Despite the fish's reputation, conservationists have said that the presence of the fish in the Thames is the sign that pollution levels in the river are going down.
The Thames was so disgustingly polluted - due to the fact that all types of dirty industries poured their waste into the water (and it was not uncommon to see dog and cat corpses floating in it) - that it was declared dead in 1950.
Poisonous Mediterranean fish found living in the Thames
By David Derbyshire
03rd October 2008
Bathers beware, this new arrival has a sting that's even uglier than it looks.
The greater weever, which grows up to 20in long with venomous spines, has turned up in the Thames for the first time.
The fish lurks below the seabed and if stepped on causes swelling, redness and pain for up to two weeks.
You might think he looks cute: A greater weever like this has been found in the Thames and will cause you pain for weeks if you step on its venomous spines
They can even kill. In 1927, a fisherman died after suffering multiple-greater weever stings.
But conservationists who discovered the fish at Tilbury in Essex said the monster's arrival was good news, and a sign of falling levels of pollution in our waters.
It was the sixtieth new species to be recorded by a two-year study into fish numbers in the Thames for the Environment Agency and London's Zoological Society.
Agency spokesman Tom Cousins said: 'Fish have been coming back
'In the 1950s, there were some areas that were dead - there were no fish at all because of sewage discharges and industrial pollution.
'But now we have around 125 species.'
The weever: A positive sign for the Thames - but bathers beware
He said the greater weever did not pose a serious threat, but warned bathers to take care at the seaside or when paddling.
Greater weavers hide in muddy, sandy or gravely sea beds, with just their fins showing and jump out at small fish and invertebrates. They are sandy coloured, up to 20 inches long and have large heads with savage teeth.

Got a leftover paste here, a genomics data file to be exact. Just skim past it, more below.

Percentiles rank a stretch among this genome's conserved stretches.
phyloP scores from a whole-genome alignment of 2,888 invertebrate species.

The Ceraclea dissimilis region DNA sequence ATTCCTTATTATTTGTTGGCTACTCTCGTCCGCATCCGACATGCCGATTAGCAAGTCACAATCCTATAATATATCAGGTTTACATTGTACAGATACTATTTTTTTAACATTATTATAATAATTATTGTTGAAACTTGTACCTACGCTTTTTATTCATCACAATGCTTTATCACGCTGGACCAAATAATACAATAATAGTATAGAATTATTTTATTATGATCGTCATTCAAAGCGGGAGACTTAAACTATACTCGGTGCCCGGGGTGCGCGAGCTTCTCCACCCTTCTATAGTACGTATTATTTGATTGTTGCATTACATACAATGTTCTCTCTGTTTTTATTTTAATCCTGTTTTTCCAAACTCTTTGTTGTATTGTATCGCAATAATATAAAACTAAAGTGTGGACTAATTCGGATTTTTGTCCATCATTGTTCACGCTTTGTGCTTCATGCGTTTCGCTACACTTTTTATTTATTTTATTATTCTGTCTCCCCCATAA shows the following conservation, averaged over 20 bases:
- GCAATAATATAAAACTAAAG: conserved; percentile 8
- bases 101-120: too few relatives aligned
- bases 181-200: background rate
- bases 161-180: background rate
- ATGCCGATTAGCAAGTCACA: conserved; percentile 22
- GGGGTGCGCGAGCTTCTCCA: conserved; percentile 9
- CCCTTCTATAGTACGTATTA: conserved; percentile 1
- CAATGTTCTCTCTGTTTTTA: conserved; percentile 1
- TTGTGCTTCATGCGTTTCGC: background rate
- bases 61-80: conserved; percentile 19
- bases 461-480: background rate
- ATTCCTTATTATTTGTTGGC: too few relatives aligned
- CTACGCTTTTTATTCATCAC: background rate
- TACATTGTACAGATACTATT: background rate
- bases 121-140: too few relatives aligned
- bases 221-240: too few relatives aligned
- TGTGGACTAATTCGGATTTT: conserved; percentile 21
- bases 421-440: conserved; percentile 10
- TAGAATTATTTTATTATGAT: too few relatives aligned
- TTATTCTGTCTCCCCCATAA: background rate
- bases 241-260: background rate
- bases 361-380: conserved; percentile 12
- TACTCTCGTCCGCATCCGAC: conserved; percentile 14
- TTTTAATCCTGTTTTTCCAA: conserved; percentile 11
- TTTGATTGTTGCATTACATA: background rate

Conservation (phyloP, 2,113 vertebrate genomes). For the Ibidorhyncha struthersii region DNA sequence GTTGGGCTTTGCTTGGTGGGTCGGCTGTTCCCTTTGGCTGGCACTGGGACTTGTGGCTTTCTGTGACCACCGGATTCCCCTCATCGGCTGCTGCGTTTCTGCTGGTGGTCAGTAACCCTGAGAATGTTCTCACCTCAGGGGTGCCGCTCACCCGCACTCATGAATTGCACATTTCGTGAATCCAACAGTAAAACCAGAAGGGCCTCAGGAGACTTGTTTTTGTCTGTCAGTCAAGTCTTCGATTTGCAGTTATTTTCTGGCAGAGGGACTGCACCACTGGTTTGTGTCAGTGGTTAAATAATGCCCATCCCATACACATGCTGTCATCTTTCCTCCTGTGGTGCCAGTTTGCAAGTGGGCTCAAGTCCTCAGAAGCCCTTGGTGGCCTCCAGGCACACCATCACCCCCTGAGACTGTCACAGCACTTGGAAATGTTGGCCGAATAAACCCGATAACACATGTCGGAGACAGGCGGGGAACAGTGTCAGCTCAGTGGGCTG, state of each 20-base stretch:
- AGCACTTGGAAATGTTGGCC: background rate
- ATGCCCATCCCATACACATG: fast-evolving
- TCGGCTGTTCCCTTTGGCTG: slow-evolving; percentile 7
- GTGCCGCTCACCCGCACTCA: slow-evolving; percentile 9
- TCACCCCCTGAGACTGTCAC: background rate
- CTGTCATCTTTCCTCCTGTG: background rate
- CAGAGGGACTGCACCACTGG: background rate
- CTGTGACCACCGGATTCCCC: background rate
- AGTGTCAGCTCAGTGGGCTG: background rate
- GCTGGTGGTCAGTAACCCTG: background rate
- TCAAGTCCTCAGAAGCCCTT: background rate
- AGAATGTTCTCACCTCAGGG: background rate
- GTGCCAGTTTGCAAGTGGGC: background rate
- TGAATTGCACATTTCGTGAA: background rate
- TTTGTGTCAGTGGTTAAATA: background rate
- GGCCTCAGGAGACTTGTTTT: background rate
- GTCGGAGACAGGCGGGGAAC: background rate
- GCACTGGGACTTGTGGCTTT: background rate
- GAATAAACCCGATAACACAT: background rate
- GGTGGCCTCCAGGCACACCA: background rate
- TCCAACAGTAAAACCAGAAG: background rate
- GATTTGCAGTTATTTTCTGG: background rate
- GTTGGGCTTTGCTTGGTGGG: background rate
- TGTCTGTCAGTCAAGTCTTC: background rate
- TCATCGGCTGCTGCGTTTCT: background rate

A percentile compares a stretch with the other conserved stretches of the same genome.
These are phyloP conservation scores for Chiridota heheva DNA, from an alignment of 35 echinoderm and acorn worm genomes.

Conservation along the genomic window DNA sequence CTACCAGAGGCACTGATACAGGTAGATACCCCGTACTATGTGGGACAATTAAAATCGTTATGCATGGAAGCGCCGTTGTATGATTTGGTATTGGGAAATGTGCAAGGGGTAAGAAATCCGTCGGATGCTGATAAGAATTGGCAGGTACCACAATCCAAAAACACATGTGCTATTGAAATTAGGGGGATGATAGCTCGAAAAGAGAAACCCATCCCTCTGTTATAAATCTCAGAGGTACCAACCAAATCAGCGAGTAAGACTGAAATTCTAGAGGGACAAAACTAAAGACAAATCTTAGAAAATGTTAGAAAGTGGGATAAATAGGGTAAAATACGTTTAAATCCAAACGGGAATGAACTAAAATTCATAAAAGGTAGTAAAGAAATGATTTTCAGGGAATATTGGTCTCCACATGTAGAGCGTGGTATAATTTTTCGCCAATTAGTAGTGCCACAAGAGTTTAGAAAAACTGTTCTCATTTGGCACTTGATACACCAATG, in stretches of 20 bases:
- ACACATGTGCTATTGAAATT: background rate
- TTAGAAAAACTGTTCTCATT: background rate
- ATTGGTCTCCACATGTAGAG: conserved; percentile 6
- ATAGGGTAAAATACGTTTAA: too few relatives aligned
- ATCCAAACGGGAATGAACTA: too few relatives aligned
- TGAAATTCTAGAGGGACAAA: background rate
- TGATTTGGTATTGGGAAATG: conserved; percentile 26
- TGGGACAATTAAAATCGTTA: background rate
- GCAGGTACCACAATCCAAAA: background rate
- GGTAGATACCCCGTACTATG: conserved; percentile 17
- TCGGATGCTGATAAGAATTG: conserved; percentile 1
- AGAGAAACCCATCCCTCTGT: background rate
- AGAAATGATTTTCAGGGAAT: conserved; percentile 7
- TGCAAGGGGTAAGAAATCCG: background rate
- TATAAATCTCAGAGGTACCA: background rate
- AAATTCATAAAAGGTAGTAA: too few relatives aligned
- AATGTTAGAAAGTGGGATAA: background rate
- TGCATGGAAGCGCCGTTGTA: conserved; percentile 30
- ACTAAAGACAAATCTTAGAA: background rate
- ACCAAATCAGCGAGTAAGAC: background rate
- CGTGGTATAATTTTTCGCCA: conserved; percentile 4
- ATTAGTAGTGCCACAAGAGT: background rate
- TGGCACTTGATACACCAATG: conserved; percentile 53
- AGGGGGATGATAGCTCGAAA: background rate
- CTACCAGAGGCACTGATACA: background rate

But their most dangerous feature is the poison spines that line their dorsal fins. If the spines are trodden on, the pressure sends a jet of toxin spurting upwards through the skin.
Not only are they are menace for divers and bathers, they can sting unsuspecting fishermen.
The discovery is a sign that the Thames is getting healthier since the heyday of pollution in the 1950s
The venom breaks down above 40C so the best treatment is to put a foot in hot water.
Matthew Gollock, Zoological Society of London's Thames conservation project manager, said: 'Heavy pollution in the Thames estuary once left the waterway devoid of fish species.
'However, the discovery of this new species and the blossoming diversity of fish are hugely indicative of the renaissance of the estuary.'
Unusual species such as the short-nosed seahorse and edible olive-yellow coloured John Dory fish have been found, along with well-known sole, cod, sea bass and thornback ray.
All of these species have been caught in the tidal Thames between Fulham and Tilbury since 1964.
ENGLAND'S GREAT RIVER
1) The Thames is a home for swans. King Richard the Lio0nheart first introduced swans to the Thames from Cyprus in the 12th Century.
2) Thames water is, believe it or not, drinkable (though this was definitely not the case until very recently). If you scooped a glass out of the river and left the silt to settle overnight, the water would be clean enough to drink! We don't recommend you try it though…
3) The river Thames begins life as a trickle in a Gloucestershire meadow and flows for over 217km (135 miles) though the Cotswolds, Oxford, Henley and Windsor before it reaches London
4) England's largest river is the Severn, but that also flows through Wales. The Thames is the largest river wholly in England.
5) There are 33 bridges over the Thames.
6) The Thames Path is the longest riveride walk in Europe - it is 184 miles long.
7) London has more World Heritage Sites than any other city on Earth: the Palace of Westminster (Houses of Parliament), the Tower of London, Maritime Greenwich and Kew Gardens - and they're all along the river.
8 )The Romans knew the Thames as Tamesis. The name may have originally come from the Latin for "wide water" or the Sanskrit word meaning "dark water".
9) The river used to be incredibly dirty because it was where all waste from London ended up. In 1858 the stench became so bad it was known as "The Great Stink." MPs in the Houses of Parliament even had to soak the curtains of the windows in chloride of lime while many members considered relocating parliament temporarily to Hampton Court.